Note the story of Samuel, in the OT. Samuel had a lot of influence as a trusted priest. A lot of people came to him because they wanted a king and they wanted Samuel to choose a king for them. Samuel told them it was a bad idea. A king would conscript their sons into his army and put their daughters into his harem. He'd collect taxes. He'd re-allocate land. But they wanted a king anyway, maybe because invading armies already did a lot without their approval. Samuel finally broke down and gave them a king. He chose a tall, stupid-looking younger son from a poor family. He loaded him down with geases and curses to help restrain him. Saul lasted 20 years or so before an invading army did him in and replaced him with a mercenary to be the new puppet-king. The new king started collecting citizens to sell as foreign slaves, but after the people expressed sufficient displeasure he announced they would only be indentured servants and would be allowed to come home after their terms were up, with skills! and money! and so on.

There are no easy solutions. Communities full of cooperative, kind-hearted, smart and capable citizens will tend to do better than assemblies of people where any one of those qualities is in short supply. But that doesn't help much more than "Buy low, sell high.".

terry_freeman on September 11, 2009, 02:32:47 am
Bear in mind that the Jews had a very anarchic community where "everyone did what was right in their own eyes" for hundreds of years, and it worked fairly well. That they eventually elected a king and rediscovered the problems the hard way does not serve as an argument against that form of organization; it merely underscores the need for perpetual vigilance. Frankly, any form of voluntary organization which persists for hundreds of years is quite impressive.

A similar period in Iceland history is documented by David Friedman, the son of Milton and Rose Friedman. Murray Rothbard wrote about a similar period in Ireland. Both lasted for hundreds of years, until destabilized by external forces.

NotDebonair on September 11, 2009, 05:38:32 am
A similar period in Iceland history is documented by David Friedman, the son of Milton and Rose Friedman. Murray Rothbard wrote about a similar period in Ireland. Both lasted for hundreds of years, until destabilized by external forces.

Iceland was destabilized by internal forces.  Politics, free markets and dynastic marriages concentrated economic and political power in the hands of a very few people.  The smallholders finally agreed as a group to submit themselves to the King of Norway rather than yield to a local tyrant.  This is grimly humorous in view of the fact that Iceland was originally settled by congenitally independent people who had refused to submit to that same monarchy when it was first formed three centuries before.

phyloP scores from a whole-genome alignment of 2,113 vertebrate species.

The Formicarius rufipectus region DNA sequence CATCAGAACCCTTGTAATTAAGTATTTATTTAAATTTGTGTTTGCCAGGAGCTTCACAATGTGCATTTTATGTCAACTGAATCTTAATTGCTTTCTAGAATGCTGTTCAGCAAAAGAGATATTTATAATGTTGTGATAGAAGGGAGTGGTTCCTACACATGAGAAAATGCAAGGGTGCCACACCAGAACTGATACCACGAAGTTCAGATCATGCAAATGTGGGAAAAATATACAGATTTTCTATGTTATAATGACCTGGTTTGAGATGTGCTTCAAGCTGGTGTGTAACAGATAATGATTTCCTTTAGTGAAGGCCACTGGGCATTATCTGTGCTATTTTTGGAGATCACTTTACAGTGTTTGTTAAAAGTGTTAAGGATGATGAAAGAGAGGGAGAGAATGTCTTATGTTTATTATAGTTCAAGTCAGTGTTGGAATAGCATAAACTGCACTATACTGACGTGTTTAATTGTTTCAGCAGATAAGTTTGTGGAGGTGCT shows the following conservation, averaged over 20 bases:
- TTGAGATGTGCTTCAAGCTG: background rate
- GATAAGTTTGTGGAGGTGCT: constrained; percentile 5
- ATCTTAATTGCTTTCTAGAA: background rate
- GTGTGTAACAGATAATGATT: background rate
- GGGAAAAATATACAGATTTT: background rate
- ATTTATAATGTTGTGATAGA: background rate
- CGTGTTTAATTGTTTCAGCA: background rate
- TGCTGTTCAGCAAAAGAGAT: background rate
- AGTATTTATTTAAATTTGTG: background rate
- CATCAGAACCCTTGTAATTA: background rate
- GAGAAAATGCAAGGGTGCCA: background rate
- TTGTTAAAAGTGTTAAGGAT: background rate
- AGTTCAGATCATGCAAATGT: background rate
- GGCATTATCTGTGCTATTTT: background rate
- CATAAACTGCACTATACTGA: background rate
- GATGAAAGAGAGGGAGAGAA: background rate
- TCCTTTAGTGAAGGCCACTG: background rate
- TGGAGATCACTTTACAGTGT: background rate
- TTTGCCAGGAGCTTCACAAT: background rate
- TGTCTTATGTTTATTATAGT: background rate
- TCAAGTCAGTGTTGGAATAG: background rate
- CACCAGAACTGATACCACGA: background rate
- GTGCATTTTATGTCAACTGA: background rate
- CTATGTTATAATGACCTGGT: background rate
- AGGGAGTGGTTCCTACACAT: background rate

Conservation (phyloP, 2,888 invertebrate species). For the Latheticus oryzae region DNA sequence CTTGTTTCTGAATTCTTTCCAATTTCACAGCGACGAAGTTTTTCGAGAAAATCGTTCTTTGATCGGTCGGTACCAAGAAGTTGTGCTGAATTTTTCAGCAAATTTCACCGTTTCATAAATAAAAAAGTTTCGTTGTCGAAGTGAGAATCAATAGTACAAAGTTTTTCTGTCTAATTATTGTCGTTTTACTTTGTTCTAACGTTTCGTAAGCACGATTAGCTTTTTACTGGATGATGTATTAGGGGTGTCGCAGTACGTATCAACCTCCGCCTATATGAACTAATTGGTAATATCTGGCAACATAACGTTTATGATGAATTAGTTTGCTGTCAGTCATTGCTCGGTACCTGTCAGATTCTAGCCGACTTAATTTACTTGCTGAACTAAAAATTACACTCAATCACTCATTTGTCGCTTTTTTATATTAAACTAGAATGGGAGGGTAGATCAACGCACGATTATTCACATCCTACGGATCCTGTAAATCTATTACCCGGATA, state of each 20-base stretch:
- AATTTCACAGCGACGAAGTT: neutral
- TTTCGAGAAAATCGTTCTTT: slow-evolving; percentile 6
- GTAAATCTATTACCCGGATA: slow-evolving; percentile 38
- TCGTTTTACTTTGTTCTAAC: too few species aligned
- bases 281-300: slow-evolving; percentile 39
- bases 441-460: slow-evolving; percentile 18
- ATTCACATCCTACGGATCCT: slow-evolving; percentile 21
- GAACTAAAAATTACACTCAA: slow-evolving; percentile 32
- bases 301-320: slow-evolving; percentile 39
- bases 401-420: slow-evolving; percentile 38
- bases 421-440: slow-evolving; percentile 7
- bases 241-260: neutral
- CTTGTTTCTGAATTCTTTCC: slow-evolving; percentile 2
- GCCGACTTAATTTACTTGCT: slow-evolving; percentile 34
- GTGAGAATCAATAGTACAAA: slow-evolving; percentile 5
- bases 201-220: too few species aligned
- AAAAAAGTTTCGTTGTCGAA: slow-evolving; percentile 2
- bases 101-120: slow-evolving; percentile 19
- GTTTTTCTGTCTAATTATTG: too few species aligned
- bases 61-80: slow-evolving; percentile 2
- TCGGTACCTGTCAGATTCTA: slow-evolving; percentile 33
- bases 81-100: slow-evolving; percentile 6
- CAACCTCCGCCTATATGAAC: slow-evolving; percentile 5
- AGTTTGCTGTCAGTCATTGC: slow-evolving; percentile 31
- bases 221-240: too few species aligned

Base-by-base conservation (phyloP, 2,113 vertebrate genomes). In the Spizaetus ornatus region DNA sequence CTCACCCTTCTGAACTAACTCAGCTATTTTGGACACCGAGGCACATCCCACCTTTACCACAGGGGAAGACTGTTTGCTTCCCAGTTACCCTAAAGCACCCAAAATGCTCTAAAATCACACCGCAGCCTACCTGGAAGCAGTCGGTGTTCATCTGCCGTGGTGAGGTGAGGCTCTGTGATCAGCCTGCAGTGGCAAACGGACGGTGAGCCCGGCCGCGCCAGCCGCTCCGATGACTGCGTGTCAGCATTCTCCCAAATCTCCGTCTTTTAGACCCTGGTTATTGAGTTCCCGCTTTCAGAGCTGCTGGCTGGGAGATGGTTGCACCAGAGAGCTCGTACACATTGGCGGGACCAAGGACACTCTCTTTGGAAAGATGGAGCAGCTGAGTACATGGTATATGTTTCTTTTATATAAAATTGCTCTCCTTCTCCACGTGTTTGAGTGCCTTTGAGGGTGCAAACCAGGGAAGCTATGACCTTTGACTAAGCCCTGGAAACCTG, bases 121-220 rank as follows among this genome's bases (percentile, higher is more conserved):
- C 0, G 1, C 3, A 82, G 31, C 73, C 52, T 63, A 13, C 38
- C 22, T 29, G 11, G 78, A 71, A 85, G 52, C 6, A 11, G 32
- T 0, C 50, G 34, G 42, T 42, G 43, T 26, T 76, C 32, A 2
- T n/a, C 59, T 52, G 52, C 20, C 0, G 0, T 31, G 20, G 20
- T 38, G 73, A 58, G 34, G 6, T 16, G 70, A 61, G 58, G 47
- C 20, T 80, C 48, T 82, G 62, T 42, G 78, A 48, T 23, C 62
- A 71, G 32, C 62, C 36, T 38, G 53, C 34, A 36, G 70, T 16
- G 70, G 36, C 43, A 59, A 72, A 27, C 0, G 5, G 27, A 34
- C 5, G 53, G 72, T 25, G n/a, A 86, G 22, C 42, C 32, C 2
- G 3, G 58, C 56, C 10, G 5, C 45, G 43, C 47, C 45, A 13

J Thomas on September 11, 2009, 06:47:20 am
Bear in mind that the Jews had a very anarchic community where "everyone did what was right in their own eyes" for hundreds of years, and it worked fairly well.

Many of them got dominated by their neighbors. The story of Samson paints that pretty vividly. The philistines did not let israelites in their area have blacksmiths for fear they'd make weapons. And Samson, big, strong, ignorant, and highly opinionated behaved very much as a "bad nigger".

Quote
That they eventually elected a king and rediscovered the problems the hard way does not serve as an argument against that form of organization; it merely underscores the need for perpetual vigilance. Frankly, any form of voluntary organization which persists for hundreds of years is quite impressive.

Agreed.

Quote
A similar period in Iceland history is documented by David Friedman, the son of Milton and Rose Friedman. Murray Rothbard wrote about a similar period in Ireland. Both lasted for hundreds of years, until destabilized by external forces.

Iceland was dominated from the first by the first settlers who got the only good land. By the time of Gisli things had already deteriorated to the point that a few rich men controlled the legal system. Read the story of how Gisli tricked one of them into teaching him the proper way to cite a man for a crime. You couldn't have somebody indicted unless you knew exactly the right legal formula, and the judge could simply rule that you had done it wrong and dismiss the case. So Gisli posed as an ignorant hick who was very impressed by the rich man, and he laughed at the man's jokes and flattered him, and the man taught him precisely the words to say and Gisli tried and tried and kept having trouble getting it until the rich man told him he had it perfect. And then he delivered the summons.

After Gisli was declared an outlaw, once he fell asleep in the woods and a bunch of peasants caught him. None of them would take the initiative to hang him on the spot so they called for the rich man. The rich man's wife came. She asked Gisli why he was robbing and stealing and killing and causing a commotion on her land with her peasants. "Well, I have to be somewhere."


 

anything